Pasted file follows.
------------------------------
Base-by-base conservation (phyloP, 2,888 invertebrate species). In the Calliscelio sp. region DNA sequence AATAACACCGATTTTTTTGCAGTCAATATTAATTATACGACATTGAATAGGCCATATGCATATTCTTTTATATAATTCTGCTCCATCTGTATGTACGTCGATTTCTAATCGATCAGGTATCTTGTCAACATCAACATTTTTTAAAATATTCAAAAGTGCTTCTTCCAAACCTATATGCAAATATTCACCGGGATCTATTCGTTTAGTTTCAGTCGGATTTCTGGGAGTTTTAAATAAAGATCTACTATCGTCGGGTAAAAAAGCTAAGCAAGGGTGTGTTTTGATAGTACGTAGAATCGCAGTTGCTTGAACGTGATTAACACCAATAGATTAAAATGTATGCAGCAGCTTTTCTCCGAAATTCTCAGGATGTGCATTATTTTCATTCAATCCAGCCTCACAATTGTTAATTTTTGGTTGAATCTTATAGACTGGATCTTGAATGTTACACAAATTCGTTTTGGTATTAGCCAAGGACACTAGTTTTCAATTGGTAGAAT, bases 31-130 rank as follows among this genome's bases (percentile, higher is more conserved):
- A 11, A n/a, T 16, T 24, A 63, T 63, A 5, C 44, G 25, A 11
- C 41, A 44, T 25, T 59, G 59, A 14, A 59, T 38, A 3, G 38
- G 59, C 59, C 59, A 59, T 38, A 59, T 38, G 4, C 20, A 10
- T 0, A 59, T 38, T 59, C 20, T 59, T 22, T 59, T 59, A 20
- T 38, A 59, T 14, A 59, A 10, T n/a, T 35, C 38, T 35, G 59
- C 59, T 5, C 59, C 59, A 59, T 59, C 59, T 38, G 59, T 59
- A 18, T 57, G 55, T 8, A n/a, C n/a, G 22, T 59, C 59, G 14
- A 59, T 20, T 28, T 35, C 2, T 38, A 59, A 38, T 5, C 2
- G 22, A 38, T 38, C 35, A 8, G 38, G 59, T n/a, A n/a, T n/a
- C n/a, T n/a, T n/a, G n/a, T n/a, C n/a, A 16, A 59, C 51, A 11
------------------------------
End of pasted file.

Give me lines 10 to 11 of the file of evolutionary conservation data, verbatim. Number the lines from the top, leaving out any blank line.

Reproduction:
- G 22, A 38, T 38, C 35, A 8, G 38, G 59, T n/a, A n/a, T n/a
- C n/a, T n/a, T n/a, G n/a, T n/a, C n/a, A 16, A 59, C 51, A 11